The scientific method works in programming too!

Briefly speaking, the scientific method is the idea that you should formulate a hypothesis about the expected results of an experiment before looking at its actual results. Then compare the actual results to the expected results. In computer science – and software engineering, its applied field – the scientific method seems to be widely neglected though. I read a lot of computer science papers that don’t follow this method and it’s practically absent in software programming (notable exception: TDD).

This doesn’t have to be case. The scientific method works very well even in the lowliest places of programming. The first time I remember consciously thinking about this topic was in college when I – then a TA – watched students step through code in their debugger. Students single-stepped over lines of code, observing what happens. That’s not how debugging works best. Rather, before you step over a line of code, form a hypothesis about what’s going to happen, and check the expected result against the actual result once you stepped over the line.

Outside single-stepping through lines of code, the scientific method works pretty much during all parts of software developments. Making a change to speed up a part of the program? Estimate how much faster the program is going to run; maybe 10%. If the actual result is far off, you need to backtrack to understand why your understanding of the program didn’t align with reality. Same with A/B testing of GUIs. Is a round button or a rectangular going to lead to more click-throughs? Don’t just test it and see what happens. First, formulate a hypothesis how many more click-throughs you expect from the button change. If the observed user behavior is far off, you don’t understand your users and need to backtrack.

Further reading:

The scientific method works in programming too!

3 thoughts on “The scientific method works in programming too!

  1. Joel says:

    You should formulate an hypothesis on what “THE SCIENTIFIC METHOD WORKS IN PROGRAMMING!” means.
    Then have people program with the scientific method and check that you got the expected result.
    Otherwise this post is not very scientific 🙂
    I mean, what you write here is that it is possible to code with a scientific method. This is a non-information.
    The interesting question is not (IMHO):
    Is it possible?
    but
    has it advantages?

    You seem to think that an advantage is in debugging faster. Conduct an experience, I’ll be happy to read if it works. I am not so sure.This is dueto the fact that expressing the hypothesis of what is going to happen to make it a real scientific method is tedious. For scientific papers I tend to agree more.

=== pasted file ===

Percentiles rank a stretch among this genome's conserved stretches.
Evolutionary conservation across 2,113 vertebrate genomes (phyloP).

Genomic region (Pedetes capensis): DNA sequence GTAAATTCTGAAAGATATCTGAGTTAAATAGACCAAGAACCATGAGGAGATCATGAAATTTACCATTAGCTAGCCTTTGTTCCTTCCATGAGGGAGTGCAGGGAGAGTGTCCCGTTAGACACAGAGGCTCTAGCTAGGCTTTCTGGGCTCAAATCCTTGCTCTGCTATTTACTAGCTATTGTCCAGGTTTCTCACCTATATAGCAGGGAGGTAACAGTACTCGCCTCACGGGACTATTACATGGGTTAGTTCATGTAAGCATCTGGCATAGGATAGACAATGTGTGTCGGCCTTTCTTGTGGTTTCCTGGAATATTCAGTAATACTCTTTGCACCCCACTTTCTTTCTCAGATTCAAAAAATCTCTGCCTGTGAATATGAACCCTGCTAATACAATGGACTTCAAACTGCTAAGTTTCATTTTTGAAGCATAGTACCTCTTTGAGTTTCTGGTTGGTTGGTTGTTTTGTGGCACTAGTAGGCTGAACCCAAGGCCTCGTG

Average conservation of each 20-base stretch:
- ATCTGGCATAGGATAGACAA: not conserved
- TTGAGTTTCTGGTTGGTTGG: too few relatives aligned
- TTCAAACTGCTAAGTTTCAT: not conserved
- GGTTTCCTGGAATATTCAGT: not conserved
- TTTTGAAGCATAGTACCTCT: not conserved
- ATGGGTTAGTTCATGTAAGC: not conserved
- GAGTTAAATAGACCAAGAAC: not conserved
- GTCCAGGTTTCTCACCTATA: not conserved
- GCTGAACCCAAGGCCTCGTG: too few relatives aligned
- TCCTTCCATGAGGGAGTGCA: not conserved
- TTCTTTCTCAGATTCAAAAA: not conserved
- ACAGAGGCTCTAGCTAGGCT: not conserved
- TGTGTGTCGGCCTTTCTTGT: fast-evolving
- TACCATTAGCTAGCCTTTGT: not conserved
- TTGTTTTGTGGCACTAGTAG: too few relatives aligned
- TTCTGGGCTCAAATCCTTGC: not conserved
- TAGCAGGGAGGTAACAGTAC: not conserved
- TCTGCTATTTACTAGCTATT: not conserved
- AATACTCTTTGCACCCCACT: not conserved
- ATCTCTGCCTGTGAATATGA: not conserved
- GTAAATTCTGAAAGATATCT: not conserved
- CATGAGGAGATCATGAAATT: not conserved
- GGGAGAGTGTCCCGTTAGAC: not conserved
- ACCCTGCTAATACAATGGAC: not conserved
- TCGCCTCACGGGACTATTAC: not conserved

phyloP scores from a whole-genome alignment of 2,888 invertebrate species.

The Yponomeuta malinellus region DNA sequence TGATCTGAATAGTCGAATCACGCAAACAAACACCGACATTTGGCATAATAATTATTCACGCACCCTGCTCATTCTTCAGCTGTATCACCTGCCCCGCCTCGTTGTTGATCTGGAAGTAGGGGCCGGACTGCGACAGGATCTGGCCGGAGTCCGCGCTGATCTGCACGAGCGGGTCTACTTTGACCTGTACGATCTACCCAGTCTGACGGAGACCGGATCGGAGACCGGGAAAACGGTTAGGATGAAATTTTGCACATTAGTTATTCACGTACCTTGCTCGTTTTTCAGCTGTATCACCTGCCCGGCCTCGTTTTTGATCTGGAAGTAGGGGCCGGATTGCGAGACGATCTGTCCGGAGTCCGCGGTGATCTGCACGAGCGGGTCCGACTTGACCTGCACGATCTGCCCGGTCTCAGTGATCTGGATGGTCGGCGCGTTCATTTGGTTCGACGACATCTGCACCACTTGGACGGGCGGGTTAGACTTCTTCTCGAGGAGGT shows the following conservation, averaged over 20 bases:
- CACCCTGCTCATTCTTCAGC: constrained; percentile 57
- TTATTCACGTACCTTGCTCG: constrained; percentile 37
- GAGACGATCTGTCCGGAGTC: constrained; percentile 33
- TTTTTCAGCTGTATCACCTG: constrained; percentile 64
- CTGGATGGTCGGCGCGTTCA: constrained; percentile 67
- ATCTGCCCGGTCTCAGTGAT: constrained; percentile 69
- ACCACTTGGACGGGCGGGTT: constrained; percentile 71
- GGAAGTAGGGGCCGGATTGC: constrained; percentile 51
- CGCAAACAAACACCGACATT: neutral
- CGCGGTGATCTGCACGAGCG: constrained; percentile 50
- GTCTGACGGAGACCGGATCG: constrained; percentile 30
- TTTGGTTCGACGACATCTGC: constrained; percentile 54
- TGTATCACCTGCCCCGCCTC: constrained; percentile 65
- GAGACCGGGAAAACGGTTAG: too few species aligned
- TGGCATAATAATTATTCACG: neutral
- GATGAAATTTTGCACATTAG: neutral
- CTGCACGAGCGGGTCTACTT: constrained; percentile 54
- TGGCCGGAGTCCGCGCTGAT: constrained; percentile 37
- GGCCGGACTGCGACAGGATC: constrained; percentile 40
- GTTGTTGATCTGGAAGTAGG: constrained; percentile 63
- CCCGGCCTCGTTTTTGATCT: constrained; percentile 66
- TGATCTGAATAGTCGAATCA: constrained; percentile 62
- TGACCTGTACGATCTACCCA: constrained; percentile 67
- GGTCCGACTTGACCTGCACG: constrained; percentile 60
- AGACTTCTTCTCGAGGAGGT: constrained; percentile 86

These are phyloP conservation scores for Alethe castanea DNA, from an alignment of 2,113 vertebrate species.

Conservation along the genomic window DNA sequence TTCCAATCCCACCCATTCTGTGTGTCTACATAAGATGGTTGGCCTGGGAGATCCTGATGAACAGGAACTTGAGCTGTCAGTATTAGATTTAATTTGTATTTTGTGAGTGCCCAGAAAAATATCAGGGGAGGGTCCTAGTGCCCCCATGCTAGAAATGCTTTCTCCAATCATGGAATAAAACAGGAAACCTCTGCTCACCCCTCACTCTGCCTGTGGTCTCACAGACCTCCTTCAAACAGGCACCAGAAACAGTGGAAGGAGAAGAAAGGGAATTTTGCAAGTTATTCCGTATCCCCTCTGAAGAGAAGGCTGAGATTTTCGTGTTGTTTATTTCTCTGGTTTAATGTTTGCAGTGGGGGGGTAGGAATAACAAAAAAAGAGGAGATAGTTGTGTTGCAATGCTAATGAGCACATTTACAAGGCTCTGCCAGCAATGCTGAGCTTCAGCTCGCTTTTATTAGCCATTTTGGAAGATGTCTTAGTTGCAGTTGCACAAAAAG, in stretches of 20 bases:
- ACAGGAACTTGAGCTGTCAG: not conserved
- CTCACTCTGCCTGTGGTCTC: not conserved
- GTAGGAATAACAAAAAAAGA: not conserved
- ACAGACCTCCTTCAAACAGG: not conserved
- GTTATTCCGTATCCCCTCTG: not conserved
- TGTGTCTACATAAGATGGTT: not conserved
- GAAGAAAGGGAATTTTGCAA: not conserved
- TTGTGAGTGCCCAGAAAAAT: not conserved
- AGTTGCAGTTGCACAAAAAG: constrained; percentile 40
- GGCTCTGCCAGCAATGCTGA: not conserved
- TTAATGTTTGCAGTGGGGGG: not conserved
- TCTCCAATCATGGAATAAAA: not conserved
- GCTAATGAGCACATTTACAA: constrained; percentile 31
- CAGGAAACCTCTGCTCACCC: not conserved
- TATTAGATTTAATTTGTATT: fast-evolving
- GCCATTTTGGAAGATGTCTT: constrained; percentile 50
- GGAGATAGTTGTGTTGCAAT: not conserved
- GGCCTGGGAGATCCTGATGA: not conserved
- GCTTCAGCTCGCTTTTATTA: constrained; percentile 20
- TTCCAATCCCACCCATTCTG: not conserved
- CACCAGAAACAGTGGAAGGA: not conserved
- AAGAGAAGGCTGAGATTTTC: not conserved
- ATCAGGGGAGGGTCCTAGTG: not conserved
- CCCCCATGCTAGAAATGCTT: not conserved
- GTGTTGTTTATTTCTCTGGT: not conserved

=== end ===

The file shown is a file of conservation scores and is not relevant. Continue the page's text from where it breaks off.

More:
Now in terms of computer science, I think that these notions:
    http://en.wikipedia.org/wiki/Precondition
    http://en.wikipedia.org/wiki/Postcondition
    are used and match the “scientific method”. But these are used either in specific theory fields or in specific development fields, were the time investment needed to write these conditions is worth it (nuclear power, airplanes, micro processors…)

    Best,

    Joel

  2. gr1m4c3 says:

    Dear programmers,
    Here’s a cool trick (which is directly related to this blog entry) to a.) save yourself from writing a bunch of code which is quickly thrown away or immediately rewritten, b.) not have to write nearly as much documentation, and c.) ensure that the documentation is never outdated. When your manager / project lead gives you a task, require it to be in the form of documentation. This way, the documentation always matches the code, and if it doesn’t it’s a coding error, not a matter of outdated documentation. Managers and projects leads should not fear the extra work, as it’s a way to ensure that they get what you ask for the first time around. It is not a difficult change, but it can have a profound impact.

    Hypothesis: If you implement this workflow, you will have more accurate documentation, tasks will get done faster, and programmers will understand the requirements better, and thus be able to spot issues in the request before spending any time writing code. The end result: the code matches the intent more closely. If the design is being done properly, this will result in less bugs and a cheaper maintenance phase of the product life-cycle. Whether or not your product will be easy to extend will be a function of how well it was designed, which is what this workflow is dependent on. If you implement this workflow and find that this isn’t the case, then you’ve probably uncovered the real problem, which is a crummy design.

    Sebastian,
    Feel free to re-post this in your blog. Attribute it to me, or not, I don’t really care. It’s more important to spread the ideas than to feed my ego.

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